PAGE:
Gordon was fine with that. He’s not exactly a health nut. I was miserable. I tried explaining the concept of an egg white omelet on our first morning in town and was met with a blank stare that was equal parts confusion and horror.
I sighed and ordered my eggs scrambled.
“I think this is the last of them,” Gordon said.
He was probably right. We’d tracked and staked every vampire in the Muerte cult who was north of the border.
And, yes, ‘muerte’ is Spanish for ‘death’. It’s not the cult’s actual name. I don’t think anyone knows their real name. It’s just what we hunters call them.
In Mexico, they’re a real force to be reckoned with. Imagine a full-blown drug cartel with money, secure hide-outs, inside influence over government officials, guns, and…what else? Oh yeah. Immortality.
But state-side they’ve never really thrived. All you red-white-and-bluers probably want to pat yourselves on the back and chalk that up to border control. You’d be wrong. US officials haven’t done much to stop Mexican vampires from crossing the border.
American vampires, on the other hand, have been all over it. They’re a bit on the territorial side. And, of course, there are people like Gordon and me.
“I hope so,” I said.
We believed the last half dozen were somewhere in town, laying low. But three days into our luxurious stay at the Dumas La Quinta and we still hadn’t found them.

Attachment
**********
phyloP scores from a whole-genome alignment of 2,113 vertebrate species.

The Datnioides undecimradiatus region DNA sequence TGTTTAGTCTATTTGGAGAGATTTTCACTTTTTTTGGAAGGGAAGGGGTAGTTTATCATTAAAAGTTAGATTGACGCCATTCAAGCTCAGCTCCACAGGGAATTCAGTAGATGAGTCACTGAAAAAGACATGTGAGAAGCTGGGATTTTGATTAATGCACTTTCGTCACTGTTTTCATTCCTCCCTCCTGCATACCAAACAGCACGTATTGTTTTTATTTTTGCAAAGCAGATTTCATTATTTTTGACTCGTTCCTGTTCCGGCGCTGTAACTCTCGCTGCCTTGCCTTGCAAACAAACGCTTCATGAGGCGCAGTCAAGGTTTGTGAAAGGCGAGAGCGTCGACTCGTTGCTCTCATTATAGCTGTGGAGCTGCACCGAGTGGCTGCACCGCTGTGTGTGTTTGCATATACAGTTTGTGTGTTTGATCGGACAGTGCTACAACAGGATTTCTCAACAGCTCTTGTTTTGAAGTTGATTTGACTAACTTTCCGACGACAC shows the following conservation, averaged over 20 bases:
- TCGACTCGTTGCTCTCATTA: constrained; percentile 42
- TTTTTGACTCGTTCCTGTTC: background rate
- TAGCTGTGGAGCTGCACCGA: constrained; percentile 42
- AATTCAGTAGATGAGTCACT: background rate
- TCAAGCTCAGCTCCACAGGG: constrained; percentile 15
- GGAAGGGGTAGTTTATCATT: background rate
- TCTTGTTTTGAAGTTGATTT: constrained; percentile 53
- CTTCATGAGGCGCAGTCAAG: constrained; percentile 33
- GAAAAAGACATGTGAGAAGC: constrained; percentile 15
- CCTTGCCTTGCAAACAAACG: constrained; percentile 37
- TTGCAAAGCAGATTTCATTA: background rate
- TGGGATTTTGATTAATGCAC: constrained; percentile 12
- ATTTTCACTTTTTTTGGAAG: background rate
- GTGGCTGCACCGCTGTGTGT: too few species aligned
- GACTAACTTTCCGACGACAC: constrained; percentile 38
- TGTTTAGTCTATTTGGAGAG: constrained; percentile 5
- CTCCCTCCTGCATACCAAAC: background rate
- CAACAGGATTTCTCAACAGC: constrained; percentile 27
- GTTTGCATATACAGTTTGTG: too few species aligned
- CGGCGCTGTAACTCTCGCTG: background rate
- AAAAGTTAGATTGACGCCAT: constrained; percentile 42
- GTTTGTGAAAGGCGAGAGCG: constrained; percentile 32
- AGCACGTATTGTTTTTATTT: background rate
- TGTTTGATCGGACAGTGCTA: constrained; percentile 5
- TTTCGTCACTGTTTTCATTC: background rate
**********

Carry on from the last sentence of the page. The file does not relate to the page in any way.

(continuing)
“Are you sure about this tracking magic?” I asked.
Gordon was using some kind of tracer spell. He claimed he could track their location within a 5 mile radius. That still left us with a lot of ground to cover, but it was a helluva lot less than the entire state of Texas.
“Oh, absolutely,” he said with a mouthful of carbs. “I’ve been using this spell for years. It’s never backfired.”
“Is that a thing in magic? Spells can backfire?”
He nodded, gulping down the sludge we were assured was coffee.
“You bet. A few years ago there was a noob in New England who tried to hex someone higher up the food chain. Either his target had kick-ass protection or he just got the incantation wrong. Either way, splat.”
“Quite literally. He got turned inside out.”
“That’ll spoil your weekend.”
“It was a pain in the ass. I was on the clean-up crew. Had to scrub down his entire apartment and wipe the memories of every neighbor.”
“The smell?” I asked.
“And the sound. The transformation was…violent.”
I know, I know. It’s not the kind of conversation people should have while eating. But think about what we do. We hunt monsters. You can tell yourself staking a vampire is noble all you want. It’s messy, too.
We were so used to being up to our knees and elbows in blood that the thought of an inside-out human didn’t even stop Gordon from spreading a generous portion of strawberry jam on his toast.
Our agenda for the day was hunt and peck. There were only so many places a small cluster of vamps could hide out during daylight hours. If Gordon’s tracer spell was working, they were still in town, which meant they’d found a damn good place.
We just had to find them.
We finished breakfast, paid the tab, and headed out into the dusty streets of Dumas looking for six Mexican vampires who I believed did not want to be found.
Boy, was I wrong.